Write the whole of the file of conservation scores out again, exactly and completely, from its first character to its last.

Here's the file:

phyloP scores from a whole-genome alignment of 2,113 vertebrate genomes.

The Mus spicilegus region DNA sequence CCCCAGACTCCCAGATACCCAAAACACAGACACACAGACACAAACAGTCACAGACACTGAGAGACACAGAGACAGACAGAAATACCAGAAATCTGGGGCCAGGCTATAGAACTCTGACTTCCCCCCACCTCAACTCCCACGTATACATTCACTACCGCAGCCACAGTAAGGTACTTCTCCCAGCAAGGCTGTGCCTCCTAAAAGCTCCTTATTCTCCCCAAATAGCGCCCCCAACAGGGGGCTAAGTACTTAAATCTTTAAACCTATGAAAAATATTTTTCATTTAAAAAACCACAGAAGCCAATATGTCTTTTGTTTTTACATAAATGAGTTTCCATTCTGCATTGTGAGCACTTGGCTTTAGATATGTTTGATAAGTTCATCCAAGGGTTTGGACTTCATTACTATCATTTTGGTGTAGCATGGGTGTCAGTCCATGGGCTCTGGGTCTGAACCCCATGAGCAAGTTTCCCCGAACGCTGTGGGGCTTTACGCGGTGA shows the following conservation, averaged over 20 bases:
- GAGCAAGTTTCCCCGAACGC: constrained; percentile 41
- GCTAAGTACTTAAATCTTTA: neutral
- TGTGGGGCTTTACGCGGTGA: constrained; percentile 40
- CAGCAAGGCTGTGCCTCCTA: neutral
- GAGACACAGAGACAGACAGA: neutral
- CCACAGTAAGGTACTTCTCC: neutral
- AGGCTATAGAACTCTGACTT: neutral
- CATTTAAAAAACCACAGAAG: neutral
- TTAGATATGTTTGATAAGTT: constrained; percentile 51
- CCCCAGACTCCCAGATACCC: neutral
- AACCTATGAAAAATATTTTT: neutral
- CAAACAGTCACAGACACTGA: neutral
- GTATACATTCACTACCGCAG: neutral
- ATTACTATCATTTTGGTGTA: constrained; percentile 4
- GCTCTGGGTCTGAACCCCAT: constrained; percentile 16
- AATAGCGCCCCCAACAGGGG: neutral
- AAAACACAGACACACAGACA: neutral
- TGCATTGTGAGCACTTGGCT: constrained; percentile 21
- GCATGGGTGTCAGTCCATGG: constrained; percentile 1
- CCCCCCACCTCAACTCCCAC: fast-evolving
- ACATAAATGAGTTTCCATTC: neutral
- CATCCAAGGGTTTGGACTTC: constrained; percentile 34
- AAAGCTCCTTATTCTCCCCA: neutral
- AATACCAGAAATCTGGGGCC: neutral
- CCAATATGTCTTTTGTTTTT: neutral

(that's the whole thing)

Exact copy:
phyloP scores from a whole-genome alignment of 2,113 vertebrate genomes.

The Mus spicilegus region DNA sequence CCCCAGACTCCCAGATACCCAAAACACAGACACACAGACACAAACAGTCACAGACACTGAGAGACACAGAGACAGACAGAAATACCAGAAATCTGGGGCCAGGCTATAGAACTCTGACTTCCCCCCACCTCAACTCCCACGTATACATTCACTACCGCAGCCACAGTAAGGTACTTCTCCCAGCAAGGCTGTGCCTCCTAAAAGCTCCTTATTCTCCCCAAATAGCGCCCCCAACAGGGGGCTAAGTACTTAAATCTTTAAACCTATGAAAAATATTTTTCATTTAAAAAACCACAGAAGCCAATATGTCTTTTGTTTTTACATAAATGAGTTTCCATTCTGCATTGTGAGCACTTGGCTTTAGATATGTTTGATAAGTTCATCCAAGGGTTTGGACTTCATTACTATCATTTTGGTGTAGCATGGGTGTCAGTCCATGGGCTCTGGGTCTGAACCCCATGAGCAAGTTTCCCCGAACGCTGTGGGGCTTTACGCGGTGA shows the following conservation, averaged over 20 bases:
- GAGCAAGTTTCCCCGAACGC: constrained; percentile 41
- GCTAAGTACTTAAATCTTTA: neutral
- TGTGGGGCTTTACGCGGTGA: constrained; percentile 40
- CAGCAAGGCTGTGCCTCCTA: neutral
- GAGACACAGAGACAGACAGA: neutral
- CCACAGTAAGGTACTTCTCC: neutral
- AGGCTATAGAACTCTGACTT: neutral
- CATTTAAAAAACCACAGAAG: neutral
- TTAGATATGTTTGATAAGTT: constrained; percentile 51
- CCCCAGACTCCCAGATACCC: neutral
- AACCTATGAAAAATATTTTT: neutral
- CAAACAGTCACAGACACTGA: neutral
- GTATACATTCACTACCGCAG: neutral
- ATTACTATCATTTTGGTGTA: constrained; percentile 4
- GCTCTGGGTCTGAACCCCAT: constrained; percentile 16
- AATAGCGCCCCCAACAGGGG: neutral
- AAAACACAGACACACAGACA: neutral
- TGCATTGTGAGCACTTGGCT: constrained; percentile 21
- GCATGGGTGTCAGTCCATGG: constrained; percentile 1
- CCCCCCACCTCAACTCCCAC: fast-evolving
- ACATAAATGAGTTTCCATTC: neutral
- CATCCAAGGGTTTGGACTTC: constrained; percentile 34
- AAAGCTCCTTATTCTCCCCA: neutral
- AATACCAGAAATCTGGGGCC: neutral
- CCAATATGTCTTTTGTTTTT: neutral